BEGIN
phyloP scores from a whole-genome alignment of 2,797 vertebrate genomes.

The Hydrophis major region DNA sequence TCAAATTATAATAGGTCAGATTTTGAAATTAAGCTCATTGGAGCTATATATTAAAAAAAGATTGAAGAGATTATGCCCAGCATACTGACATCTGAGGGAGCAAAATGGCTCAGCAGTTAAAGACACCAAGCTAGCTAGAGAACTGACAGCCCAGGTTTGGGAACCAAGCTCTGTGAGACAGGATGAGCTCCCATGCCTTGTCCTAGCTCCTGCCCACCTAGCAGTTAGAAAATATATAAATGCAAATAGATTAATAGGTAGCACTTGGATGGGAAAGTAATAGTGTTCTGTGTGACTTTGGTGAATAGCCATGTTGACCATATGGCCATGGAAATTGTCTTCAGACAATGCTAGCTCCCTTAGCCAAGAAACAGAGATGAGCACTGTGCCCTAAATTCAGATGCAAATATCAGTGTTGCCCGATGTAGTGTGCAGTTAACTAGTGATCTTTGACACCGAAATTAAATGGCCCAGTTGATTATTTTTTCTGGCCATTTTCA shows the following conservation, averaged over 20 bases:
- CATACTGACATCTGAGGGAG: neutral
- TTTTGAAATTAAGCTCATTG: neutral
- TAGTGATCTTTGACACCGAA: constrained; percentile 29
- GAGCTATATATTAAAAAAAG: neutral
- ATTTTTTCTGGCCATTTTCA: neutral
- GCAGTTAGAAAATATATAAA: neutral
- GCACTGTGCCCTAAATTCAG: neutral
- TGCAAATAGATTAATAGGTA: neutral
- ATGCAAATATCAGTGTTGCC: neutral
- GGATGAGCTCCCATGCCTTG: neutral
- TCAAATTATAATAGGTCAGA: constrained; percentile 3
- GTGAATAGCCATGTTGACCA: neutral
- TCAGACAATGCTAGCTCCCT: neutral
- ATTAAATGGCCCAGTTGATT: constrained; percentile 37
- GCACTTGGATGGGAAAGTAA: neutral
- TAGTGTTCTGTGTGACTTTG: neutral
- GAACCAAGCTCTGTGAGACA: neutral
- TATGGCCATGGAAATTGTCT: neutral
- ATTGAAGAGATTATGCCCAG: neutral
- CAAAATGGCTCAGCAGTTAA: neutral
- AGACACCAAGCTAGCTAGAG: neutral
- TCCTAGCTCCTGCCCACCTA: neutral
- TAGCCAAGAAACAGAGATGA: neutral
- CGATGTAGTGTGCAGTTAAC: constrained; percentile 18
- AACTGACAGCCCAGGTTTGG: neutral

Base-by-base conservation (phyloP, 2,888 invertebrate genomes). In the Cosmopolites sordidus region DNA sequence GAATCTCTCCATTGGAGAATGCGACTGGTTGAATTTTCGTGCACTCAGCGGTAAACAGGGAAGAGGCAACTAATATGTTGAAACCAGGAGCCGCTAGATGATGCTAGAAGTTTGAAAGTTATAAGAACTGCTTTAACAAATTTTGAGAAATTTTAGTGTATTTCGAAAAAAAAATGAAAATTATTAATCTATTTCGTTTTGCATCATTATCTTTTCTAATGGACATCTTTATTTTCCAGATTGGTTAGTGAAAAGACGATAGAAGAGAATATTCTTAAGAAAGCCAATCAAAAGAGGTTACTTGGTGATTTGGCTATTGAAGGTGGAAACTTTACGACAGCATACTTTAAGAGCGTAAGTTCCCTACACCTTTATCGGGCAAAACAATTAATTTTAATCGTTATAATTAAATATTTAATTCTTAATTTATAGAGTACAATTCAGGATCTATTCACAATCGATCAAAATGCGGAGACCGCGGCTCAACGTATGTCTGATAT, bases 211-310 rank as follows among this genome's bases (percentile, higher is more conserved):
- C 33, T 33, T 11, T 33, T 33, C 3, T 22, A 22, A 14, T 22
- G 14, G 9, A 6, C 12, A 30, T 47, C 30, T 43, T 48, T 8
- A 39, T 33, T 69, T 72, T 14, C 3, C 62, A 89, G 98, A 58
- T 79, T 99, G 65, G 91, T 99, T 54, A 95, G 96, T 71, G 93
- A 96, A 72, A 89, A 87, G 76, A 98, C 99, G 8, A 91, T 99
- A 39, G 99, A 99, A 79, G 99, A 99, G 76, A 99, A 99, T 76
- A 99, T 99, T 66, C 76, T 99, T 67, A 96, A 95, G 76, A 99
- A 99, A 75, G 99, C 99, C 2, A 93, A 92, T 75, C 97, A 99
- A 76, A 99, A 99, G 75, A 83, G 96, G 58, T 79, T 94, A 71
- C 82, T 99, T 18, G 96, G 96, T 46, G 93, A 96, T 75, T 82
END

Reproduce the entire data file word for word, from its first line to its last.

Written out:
phyloP scores from a whole-genome alignment of 2,797 vertebrate genomes.

The Hydrophis major region DNA sequence TCAAATTATAATAGGTCAGATTTTGAAATTAAGCTCATTGGAGCTATATATTAAAAAAAGATTGAAGAGATTATGCCCAGCATACTGACATCTGAGGGAGCAAAATGGCTCAGCAGTTAAAGACACCAAGCTAGCTAGAGAACTGACAGCCCAGGTTTGGGAACCAAGCTCTGTGAGACAGGATGAGCTCCCATGCCTTGTCCTAGCTCCTGCCCACCTAGCAGTTAGAAAATATATAAATGCAAATAGATTAATAGGTAGCACTTGGATGGGAAAGTAATAGTGTTCTGTGTGACTTTGGTGAATAGCCATGTTGACCATATGGCCATGGAAATTGTCTTCAGACAATGCTAGCTCCCTTAGCCAAGAAACAGAGATGAGCACTGTGCCCTAAATTCAGATGCAAATATCAGTGTTGCCCGATGTAGTGTGCAGTTAACTAGTGATCTTTGACACCGAAATTAAATGGCCCAGTTGATTATTTTTTCTGGCCATTTTCA shows the following conservation, averaged over 20 bases:
- CATACTGACATCTGAGGGAG: neutral
- TTTTGAAATTAAGCTCATTG: neutral
- TAGTGATCTTTGACACCGAA: constrained; percentile 29
- GAGCTATATATTAAAAAAAG: neutral
- ATTTTTTCTGGCCATTTTCA: neutral
- GCAGTTAGAAAATATATAAA: neutral
- GCACTGTGCCCTAAATTCAG: neutral
- TGCAAATAGATTAATAGGTA: neutral
- ATGCAAATATCAGTGTTGCC: neutral
- GGATGAGCTCCCATGCCTTG: neutral
- TCAAATTATAATAGGTCAGA: constrained; percentile 3
- GTGAATAGCCATGTTGACCA: neutral
- TCAGACAATGCTAGCTCCCT: neutral
- ATTAAATGGCCCAGTTGATT: constrained; percentile 37
- GCACTTGGATGGGAAAGTAA: neutral
- TAGTGTTCTGTGTGACTTTG: neutral
- GAACCAAGCTCTGTGAGACA: neutral
- TATGGCCATGGAAATTGTCT: neutral
- ATTGAAGAGATTATGCCCAG: neutral
- CAAAATGGCTCAGCAGTTAA: neutral
- AGACACCAAGCTAGCTAGAG: neutral
- TCCTAGCTCCTGCCCACCTA: neutral
- TAGCCAAGAAACAGAGATGA: neutral
- CGATGTAGTGTGCAGTTAAC: constrained; percentile 18
- AACTGACAGCCCAGGTTTGG: neutral

Base-by-base conservation (phyloP, 2,888 invertebrate genomes). In the Cosmopolites sordidus region DNA sequence GAATCTCTCCATTGGAGAATGCGACTGGTTGAATTTTCGTGCACTCAGCGGTAAACAGGGAAGAGGCAACTAATATGTTGAAACCAGGAGCCGCTAGATGATGCTAGAAGTTTGAAAGTTATAAGAACTGCTTTAACAAATTTTGAGAAATTTTAGTGTATTTCGAAAAAAAAATGAAAATTATTAATCTATTTCGTTTTGCATCATTATCTTTTCTAATGGACATCTTTATTTTCCAGATTGGTTAGTGAAAAGACGATAGAAGAGAATATTCTTAAGAAAGCCAATCAAAAGAGGTTACTTGGTGATTTGGCTATTGAAGGTGGAAACTTTACGACAGCATACTTTAAGAGCGTAAGTTCCCTACACCTTTATCGGGCAAAACAATTAATTTTAATCGTTATAATTAAATATTTAATTCTTAATTTATAGAGTACAATTCAGGATCTATTCACAATCGATCAAAATGCGGAGACCGCGGCTCAACGTATGTCTGATAT, bases 211-310 rank as follows among this genome's bases (percentile, higher is more conserved):
- C 33, T 33, T 11, T 33, T 33, C 3, T 22, A 22, A 14, T 22
- G 14, G 9, A 6, C 12, A 30, T 47, C 30, T 43, T 48, T 8
- A 39, T 33, T 69, T 72, T 14, C 3, C 62, A 89, G 98, A 58
- T 79, T 99, G 65, G 91, T 99, T 54, A 95, G 96, T 71, G 93
- A 96, A 72, A 89, A 87, G 76, A 98, C 99, G 8, A 91, T 99
- A 39, G 99, A 99, A 79, G 99, A 99, G 76, A 99, A 99, T 76
- A 99, T 99, T 66, C 76, T 99, T 67, A 96, A 95, G 76, A 99
- A 99, A 75, G 99, C 99, C 2, A 93, A 92, T 75, C 97, A 99
- A 76, A 99, A 99, G 75, A 83, G 96, G 58, T 79, T 94, A 71
- C 82, T 99, T 18, G 96, G 96, T 46, G 93, A 96, T 75, T 82